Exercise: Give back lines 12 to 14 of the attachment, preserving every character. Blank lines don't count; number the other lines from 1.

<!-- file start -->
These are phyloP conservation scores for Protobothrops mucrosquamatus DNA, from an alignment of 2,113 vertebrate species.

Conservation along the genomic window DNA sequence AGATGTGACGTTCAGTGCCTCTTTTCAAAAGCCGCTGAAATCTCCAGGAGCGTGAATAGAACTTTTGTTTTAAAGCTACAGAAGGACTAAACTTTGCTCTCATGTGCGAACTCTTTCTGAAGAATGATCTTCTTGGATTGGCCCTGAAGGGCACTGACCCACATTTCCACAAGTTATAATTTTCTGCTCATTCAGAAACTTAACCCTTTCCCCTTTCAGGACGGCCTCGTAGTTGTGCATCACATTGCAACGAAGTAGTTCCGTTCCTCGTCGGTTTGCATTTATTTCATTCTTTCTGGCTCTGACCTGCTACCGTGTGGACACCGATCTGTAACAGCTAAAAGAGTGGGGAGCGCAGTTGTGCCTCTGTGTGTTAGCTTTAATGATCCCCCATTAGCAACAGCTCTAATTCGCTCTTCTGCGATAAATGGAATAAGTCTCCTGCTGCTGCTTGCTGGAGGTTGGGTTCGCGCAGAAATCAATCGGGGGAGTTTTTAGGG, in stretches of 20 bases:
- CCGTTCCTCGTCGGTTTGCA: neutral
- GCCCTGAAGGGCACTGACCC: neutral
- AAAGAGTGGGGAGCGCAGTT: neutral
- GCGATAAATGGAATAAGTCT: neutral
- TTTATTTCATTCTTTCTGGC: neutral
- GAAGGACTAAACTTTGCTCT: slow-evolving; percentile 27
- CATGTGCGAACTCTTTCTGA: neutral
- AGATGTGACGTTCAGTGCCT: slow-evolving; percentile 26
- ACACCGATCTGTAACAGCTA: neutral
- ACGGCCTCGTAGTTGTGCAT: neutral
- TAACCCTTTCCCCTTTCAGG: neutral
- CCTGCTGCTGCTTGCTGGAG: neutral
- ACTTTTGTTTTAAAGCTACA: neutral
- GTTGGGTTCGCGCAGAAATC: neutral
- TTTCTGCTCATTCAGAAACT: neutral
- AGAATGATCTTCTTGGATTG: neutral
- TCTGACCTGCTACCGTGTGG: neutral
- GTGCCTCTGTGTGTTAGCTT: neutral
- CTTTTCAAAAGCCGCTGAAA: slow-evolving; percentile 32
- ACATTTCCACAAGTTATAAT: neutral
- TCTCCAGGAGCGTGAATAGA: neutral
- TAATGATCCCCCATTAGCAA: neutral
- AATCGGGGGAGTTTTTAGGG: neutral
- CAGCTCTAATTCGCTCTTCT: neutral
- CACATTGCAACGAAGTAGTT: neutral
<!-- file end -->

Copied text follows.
- ACGGCCTCGTAGTTGTGCAT: neutral
- TAACCCTTTCCCCTTTCAGG: neutral
- CCTGCTGCTGCTTGCTGGAG: neutral